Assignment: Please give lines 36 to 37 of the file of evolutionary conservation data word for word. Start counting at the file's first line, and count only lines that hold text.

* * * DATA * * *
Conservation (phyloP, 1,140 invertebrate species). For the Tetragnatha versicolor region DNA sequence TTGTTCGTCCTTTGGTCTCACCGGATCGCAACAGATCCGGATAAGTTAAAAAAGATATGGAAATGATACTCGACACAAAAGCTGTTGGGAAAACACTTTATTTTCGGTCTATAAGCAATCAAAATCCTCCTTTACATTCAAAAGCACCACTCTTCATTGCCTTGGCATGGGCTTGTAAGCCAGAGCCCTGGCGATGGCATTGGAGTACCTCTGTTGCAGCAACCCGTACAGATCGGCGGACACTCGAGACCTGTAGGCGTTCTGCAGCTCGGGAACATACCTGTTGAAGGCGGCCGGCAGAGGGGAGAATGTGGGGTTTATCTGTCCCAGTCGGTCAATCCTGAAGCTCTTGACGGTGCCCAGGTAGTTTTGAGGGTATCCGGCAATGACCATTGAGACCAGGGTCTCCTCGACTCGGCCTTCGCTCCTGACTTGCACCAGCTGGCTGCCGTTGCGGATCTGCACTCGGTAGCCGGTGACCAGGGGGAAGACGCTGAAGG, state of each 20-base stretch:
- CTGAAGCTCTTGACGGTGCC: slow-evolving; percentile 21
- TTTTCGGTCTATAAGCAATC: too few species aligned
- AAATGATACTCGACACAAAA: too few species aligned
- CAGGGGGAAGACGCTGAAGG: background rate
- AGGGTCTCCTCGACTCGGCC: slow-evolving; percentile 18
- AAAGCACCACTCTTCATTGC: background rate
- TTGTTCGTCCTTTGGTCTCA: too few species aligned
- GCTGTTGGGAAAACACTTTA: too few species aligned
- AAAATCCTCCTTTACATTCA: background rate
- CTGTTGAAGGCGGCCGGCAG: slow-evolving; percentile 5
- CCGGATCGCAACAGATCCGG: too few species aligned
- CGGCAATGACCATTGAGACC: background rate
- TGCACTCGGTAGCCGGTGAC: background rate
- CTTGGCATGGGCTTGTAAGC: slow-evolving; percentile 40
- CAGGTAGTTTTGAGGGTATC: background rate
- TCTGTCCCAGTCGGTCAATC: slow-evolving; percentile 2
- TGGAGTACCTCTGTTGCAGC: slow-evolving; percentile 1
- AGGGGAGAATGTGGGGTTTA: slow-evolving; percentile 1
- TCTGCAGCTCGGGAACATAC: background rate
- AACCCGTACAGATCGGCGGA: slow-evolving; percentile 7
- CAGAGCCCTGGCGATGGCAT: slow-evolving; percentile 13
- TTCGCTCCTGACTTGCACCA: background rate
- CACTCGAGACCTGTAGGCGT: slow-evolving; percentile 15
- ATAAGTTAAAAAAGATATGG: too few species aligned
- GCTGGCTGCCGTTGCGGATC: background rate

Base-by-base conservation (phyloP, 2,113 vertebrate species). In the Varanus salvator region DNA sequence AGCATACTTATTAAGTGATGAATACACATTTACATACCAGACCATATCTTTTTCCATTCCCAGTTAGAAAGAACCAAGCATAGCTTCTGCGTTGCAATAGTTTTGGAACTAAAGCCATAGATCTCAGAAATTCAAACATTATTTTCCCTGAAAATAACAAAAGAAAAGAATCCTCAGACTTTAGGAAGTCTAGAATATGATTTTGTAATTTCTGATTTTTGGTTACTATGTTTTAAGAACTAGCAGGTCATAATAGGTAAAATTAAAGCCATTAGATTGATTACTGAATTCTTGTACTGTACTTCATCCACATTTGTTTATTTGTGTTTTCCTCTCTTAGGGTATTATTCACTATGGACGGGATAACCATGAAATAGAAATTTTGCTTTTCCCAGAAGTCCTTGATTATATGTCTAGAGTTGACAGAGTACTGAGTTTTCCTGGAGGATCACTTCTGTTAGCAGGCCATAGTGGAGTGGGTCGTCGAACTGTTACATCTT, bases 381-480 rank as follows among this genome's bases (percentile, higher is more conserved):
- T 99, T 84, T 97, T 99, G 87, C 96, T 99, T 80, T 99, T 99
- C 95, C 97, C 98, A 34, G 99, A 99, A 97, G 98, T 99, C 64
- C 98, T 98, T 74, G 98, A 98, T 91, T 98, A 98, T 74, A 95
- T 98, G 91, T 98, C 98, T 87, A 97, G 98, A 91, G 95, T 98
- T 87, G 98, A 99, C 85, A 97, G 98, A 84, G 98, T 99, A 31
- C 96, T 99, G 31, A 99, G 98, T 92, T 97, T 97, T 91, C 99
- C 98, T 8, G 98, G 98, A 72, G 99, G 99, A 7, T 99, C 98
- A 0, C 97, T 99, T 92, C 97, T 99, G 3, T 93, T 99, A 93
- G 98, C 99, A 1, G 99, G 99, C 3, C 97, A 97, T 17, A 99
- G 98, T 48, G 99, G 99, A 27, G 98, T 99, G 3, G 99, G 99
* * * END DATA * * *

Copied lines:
- G 98, C 99, A 1, G 99, G 99, C 3, C 97, A 97, T 17, A 99
- G 98, T 48, G 99, G 99, A 27, G 98, T 99, G 3, G 99, G 99